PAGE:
Inside David Bowie's Final Years: A New HBO Documentary Reveals the Making of 'Blackstar' and 'The Next Day'; before David Bowie Died, He Was Reborn

By Schonfeld, Zach | Newsweek, January 19, 2018 | Go to article overview

Inside David Bowie's Final Years: A New HBO Documentary Reveals the Making of 'Blackstar' and 'The Next Day'; before David Bowie Died, He Was Reborn


Schonfeld, Zach, Newsweek


Byline: Zach Schonfeld

On January 11, 2016, Francis Whately overslept. An insomniac, Whately often struggles to fall asleep, though he's noticed that when something very bad happens, he tends to sleep right through it.

Whately's alarm didn't go off that morning. He woke around 9:30, turned on his cell phone and was greeted by two dozen text messages and voicemails: David Bowie was dead. There was a request to appear on a radio program, too, but Whately had already slept through it, which was fine, because he needed time to process this news. Two days after the rock star's 69th birthday, he had succumbed to a cancer he'd fought in secret for more than a year.

Whately, a documentary filmmaker and the director of the 2013 BBC film David Bowie: Five Years, which examines the star's 1970s and '80s heyday, was stunned. He had not known his hero was ill. And the timing was eerie: Bowie had just released his most daring album in decades, the freaky, jazz-addled LP Blackstar. Still, there had been clues, like the persistent imagery of death and mortality on the new album. "Look up here, I'm in heaven," Bowie sings at the start of one song. "I've got scars that can't be seen."

There was also the puzzling note Whately had received from Bowie a month before. "He wrote me a rather odd email saying that he was very happy with the new album," Whately recalls. "And he was very happy with his lot in life. And he said, 'What more can anyone ask for?'"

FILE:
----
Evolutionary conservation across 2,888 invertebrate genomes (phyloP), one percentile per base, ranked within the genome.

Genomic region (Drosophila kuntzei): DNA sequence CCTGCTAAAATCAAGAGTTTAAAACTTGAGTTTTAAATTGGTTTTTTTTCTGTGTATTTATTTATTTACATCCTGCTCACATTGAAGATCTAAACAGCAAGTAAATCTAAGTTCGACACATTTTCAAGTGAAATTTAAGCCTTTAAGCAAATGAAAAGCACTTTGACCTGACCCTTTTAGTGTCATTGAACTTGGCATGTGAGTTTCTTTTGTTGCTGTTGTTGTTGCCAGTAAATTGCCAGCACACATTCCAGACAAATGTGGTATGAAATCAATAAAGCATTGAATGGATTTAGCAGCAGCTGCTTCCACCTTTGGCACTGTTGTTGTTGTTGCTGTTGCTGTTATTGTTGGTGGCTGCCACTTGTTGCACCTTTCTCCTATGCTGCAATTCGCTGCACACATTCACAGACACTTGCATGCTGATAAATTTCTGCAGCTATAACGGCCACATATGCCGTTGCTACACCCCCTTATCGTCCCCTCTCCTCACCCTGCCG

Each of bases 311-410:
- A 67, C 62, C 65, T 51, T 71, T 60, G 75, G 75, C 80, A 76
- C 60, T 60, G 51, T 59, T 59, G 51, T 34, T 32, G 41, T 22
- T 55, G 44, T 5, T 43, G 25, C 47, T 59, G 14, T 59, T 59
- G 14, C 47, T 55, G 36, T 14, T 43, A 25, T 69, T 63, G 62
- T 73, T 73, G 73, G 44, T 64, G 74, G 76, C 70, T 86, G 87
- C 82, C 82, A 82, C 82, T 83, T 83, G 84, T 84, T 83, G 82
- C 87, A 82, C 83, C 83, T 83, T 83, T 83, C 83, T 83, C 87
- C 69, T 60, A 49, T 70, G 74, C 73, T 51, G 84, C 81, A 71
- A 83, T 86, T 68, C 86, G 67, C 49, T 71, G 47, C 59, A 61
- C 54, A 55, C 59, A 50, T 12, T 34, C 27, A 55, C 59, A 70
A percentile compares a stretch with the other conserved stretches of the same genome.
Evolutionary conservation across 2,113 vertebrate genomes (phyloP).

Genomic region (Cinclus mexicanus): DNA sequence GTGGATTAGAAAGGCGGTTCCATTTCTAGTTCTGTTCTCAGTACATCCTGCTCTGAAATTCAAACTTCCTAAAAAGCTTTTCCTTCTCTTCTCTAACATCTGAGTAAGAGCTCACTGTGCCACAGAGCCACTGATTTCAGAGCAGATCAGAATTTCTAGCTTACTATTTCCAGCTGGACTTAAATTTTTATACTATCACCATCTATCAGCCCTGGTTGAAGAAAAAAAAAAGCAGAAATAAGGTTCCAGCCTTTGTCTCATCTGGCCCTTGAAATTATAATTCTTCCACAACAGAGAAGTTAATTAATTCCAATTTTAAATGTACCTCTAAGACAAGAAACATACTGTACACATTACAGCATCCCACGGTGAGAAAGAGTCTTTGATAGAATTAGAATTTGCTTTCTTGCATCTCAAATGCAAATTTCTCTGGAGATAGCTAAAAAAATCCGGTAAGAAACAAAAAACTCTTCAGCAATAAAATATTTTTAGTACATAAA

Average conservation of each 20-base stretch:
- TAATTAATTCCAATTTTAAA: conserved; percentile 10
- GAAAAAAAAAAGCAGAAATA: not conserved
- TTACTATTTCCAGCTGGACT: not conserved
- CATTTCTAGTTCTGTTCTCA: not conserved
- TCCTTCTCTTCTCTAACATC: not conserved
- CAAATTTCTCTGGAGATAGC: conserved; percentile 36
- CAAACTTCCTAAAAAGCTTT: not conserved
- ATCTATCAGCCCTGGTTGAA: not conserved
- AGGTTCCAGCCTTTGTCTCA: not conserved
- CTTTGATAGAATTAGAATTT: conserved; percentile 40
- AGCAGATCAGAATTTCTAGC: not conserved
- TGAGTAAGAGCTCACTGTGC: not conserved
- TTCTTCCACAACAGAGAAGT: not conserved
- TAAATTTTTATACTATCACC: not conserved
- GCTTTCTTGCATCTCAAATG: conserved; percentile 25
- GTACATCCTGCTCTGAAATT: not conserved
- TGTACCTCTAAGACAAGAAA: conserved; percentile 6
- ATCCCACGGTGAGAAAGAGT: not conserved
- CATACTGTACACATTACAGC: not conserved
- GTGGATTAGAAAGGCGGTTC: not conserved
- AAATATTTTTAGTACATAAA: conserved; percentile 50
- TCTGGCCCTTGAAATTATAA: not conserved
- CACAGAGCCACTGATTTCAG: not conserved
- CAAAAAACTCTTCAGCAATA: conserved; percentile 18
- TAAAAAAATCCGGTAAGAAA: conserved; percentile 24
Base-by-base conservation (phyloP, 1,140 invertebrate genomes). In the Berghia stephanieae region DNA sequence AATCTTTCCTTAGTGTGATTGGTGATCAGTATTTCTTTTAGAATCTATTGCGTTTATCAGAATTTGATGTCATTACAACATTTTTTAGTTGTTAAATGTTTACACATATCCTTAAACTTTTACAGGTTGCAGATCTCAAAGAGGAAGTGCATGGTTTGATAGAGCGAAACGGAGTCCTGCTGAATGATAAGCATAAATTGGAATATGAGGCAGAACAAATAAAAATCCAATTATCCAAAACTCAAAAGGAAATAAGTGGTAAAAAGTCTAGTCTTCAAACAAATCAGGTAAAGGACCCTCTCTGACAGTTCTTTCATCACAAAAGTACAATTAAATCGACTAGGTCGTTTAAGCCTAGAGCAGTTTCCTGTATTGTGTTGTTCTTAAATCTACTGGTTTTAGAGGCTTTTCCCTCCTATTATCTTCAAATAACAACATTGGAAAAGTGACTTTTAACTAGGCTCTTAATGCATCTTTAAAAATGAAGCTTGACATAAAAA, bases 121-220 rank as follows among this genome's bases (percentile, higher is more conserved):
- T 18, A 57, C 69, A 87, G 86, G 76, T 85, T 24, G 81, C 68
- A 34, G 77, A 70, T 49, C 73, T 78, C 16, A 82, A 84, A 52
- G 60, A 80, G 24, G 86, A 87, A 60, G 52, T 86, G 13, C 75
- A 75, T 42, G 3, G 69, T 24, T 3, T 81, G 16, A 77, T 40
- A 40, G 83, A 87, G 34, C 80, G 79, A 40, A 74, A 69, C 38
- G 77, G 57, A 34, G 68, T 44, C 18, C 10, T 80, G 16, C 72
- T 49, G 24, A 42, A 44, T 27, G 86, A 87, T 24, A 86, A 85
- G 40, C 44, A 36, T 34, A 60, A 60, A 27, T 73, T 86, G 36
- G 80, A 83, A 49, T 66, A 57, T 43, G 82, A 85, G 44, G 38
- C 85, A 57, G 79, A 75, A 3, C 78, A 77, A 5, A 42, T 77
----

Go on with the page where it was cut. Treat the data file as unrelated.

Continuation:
The filmmaker had noted the strangeness of the email, but figured that was just Bowie. "He would often write quite odd things," Whately says. "His emails were very amusing. And quirky. And unusual. It was only after he passed away that I thought, 'OK, is this actually him saying goodbye?'"

Indeed, it seems Bowie was saying goodbye--in email, in song, in secret. The pop star's death was so eerily timed to the release of his musical farewell that it seemed like mortality itself was part of the fabric of his art. Whately's new film, David Bowie: The Last Five Years, traces the contours of that musical farewell. The film (debuting on HBO on January 8--Bowie's birthday) examines the sudden shock of inspiration that overtook Bowie during the final years of his life, both before and after his 2014 diagnosis with liver cancer. Whately recreates the making of the star's last two albums, The Next Day (2013) and Blackstar (2016), and peers behind the scenes of his stage play, Lazarus, which opened off-Broadway in late 2015.

Despite its title (a nod to the Ziggy Stardust track "Five Years"), the film's story really begins years earlier, in 2004. That was when Bowie's final world tour came to an abrupt end, after the star suffered symptoms of a heart attack onstage in Germany. Bowie's bandmates recount the frightening moment he began sweating profusely and lost his ability to sing. After undergoing an emergency angioplasty, the star retired from touring and vanished into private life in New York City. Years passed. Bowie's 60th birthday came and went. Fans assumed the pop chameleon was done making records. Then, in 2011, members of his band got an email: Bowie was ready to work again.

Related: David Bowie, Leonard Cohen and the art of the farewell album

The Next Day--which would become Bowie's first studio album in a decade--was recorded in deep secret, as though it were a CIA operation. Musicians were required to sign NDAs. Bowie set up shop at The Magic Shop, a downtown Manhattan studio where interns were dismissed on the days he was recording, to limit the possibility of a leak. (He successfully kept the project quiet.)

Whately wanted the documentary to provide an intimate glimpse of those recording sessions. That proved tough. "[Whately] kept saying to me, 'Oh, we'll get the footage from the Next Day sessions,'" says guitarist Gerry Leonard, who has worked extensively with Bowie. "In the back of my mind, I was like, 'There was no footage. …

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